Japan head into the Rugby World Cup on the back of a big loss to South Africa, but the Brave Blossoms insisted Sunday that their 41-7 Sept. 6 defeat was the ideal way to prepare for the journey ahead.
"The media may have had a negative view of the game but we created a lot of chances," said Yu Tamura.
The Japan flyhalf took much of the blame for the defeat with his decision making and kicks called into question. But fullback Ryohei Yamanaka, who watched from the stands, said the kicks themselves were not the problem.
"South Africa put us under pressure with their kick chase and when we kicked we failed to do the same. It's an area we need to improve on."
Japan finished the game at Kumagaya Rugby Stadium having had far more of the ball as the Springboks took the opportunity to prepare for their opening World Cup game at Yokohama Stadium.
"Playing without the ball was intentional, just for this first game to see how it goes. Because we never know what it (the weather conditions) will be like against New Zealand," said coach Rassie Erasmus.
The words may prove somewhat prophetic given torrential rain is now forecast for their Sept. 21 clash.
Japan lock James Moore admitted Sunday the Brave Blossoms had failed to make use of the ball that came their way and said the team had been working on how to turn pressure into points.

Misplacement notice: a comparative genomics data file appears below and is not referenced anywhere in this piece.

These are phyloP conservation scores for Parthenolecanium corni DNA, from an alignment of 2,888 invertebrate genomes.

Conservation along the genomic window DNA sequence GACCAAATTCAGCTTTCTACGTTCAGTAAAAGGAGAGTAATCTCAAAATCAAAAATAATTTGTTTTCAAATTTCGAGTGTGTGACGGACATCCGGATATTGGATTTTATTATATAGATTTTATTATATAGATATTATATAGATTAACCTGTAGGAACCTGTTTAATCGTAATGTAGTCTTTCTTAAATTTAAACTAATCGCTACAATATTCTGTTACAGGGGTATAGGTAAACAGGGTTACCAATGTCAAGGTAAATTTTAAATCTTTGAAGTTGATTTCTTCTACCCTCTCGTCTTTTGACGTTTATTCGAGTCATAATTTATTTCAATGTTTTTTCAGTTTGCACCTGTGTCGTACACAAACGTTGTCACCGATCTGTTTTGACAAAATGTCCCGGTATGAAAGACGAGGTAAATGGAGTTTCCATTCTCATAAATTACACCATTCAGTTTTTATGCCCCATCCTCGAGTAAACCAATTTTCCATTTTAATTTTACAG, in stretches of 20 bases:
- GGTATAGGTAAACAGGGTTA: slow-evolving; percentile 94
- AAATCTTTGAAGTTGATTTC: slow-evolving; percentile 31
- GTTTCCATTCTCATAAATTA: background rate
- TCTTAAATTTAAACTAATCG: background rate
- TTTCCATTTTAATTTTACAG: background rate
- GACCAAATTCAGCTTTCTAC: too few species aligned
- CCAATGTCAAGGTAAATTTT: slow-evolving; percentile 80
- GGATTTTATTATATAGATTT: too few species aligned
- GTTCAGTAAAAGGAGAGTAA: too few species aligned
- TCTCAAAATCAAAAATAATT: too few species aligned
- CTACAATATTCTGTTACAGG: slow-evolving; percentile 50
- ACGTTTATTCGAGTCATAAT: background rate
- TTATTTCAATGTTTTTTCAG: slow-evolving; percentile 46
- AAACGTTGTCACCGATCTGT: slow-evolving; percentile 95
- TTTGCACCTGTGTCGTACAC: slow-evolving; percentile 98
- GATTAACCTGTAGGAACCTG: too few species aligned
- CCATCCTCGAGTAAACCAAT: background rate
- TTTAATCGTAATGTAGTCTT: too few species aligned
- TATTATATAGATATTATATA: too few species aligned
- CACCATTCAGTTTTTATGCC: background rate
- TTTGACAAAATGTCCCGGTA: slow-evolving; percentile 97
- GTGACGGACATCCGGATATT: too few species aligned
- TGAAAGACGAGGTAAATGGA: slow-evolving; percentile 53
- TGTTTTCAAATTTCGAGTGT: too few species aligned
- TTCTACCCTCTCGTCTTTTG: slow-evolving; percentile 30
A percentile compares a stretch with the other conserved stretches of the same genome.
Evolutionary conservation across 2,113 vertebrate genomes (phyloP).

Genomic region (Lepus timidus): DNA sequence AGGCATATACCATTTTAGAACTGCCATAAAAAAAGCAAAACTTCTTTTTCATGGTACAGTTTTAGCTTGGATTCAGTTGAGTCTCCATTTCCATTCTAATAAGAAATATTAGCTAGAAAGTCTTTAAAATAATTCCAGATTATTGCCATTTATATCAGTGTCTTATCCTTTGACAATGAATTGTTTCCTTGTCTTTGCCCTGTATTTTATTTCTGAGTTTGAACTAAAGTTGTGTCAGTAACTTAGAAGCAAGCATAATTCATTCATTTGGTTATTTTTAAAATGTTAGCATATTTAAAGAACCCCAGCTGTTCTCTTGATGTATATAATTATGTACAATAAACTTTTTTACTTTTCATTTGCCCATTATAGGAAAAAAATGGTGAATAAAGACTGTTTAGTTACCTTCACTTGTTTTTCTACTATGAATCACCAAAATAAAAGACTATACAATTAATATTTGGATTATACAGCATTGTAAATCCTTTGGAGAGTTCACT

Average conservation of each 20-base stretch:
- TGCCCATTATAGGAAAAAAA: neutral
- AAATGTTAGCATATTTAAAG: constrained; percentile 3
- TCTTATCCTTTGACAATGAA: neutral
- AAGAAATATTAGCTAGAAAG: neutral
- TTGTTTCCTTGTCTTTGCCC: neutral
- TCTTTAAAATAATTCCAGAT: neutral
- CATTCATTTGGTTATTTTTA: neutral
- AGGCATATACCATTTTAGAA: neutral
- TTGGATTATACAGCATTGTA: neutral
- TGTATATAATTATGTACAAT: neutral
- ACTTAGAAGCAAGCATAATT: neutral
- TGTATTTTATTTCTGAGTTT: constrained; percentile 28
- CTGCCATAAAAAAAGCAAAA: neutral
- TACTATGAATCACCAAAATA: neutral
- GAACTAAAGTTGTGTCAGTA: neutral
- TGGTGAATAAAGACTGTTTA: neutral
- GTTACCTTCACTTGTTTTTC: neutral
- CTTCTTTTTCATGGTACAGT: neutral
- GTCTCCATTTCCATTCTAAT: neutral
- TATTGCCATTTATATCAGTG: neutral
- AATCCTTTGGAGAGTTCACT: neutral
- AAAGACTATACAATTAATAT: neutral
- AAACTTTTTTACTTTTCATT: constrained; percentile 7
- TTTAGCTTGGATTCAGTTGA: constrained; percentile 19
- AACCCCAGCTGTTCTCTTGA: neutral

"There are a few details that we have tried to fix, in particular around attacking in the opposition half," he said.
Fellow forward Hendrik Tui admitted the rematch with the Springboks, who Japan so famously beat four years ago, had "not gone to plan." But he said "We learnt a lot from it. It was the perfect game going into the World Cup preparation wise."
One of those lessons, Tamura reminded the media, was that rugby is a team game.
(L-R) Uwe Helu, Shota Horie, Pieter Labuschagne, Michael Leitch)
Continuing his ongoing battle with certain elements of the media, the flyhalf was asked how he would feel going up against two of the world's best No. 10s in Ireland's Johnny Sexton and Scotland's Finn Russell.
"Rugby is a 15-man game, you can't just concentrate on one player," the 30-year-old said. "Everyone has a job they need to focus on. If anyone makes a mistake then that leads to more pressure."
The Brave Blossoms make the transition from pre-tournament camp to official World Cup mode on Monday as they prepare for Friday's Pool A opener against Russia at Tokyo Stadium.
"They surprised us last time out," said Tui referring to Japan's narrow 32-27 win in Gloucester, England, on Nov. 24, 2018, over a side many have said are just making up the numbers at the World Cup.
"They are very physical, very forward focused and have an aggressive attacking mindset. It will be a huge forward battle and we know it is going to be like a final game for them."
Tamura summed up the feeling of the squad, many of whom have admitted to pre-match nerves, when he said "We are very lucky to play in the opening game and we want a good performance."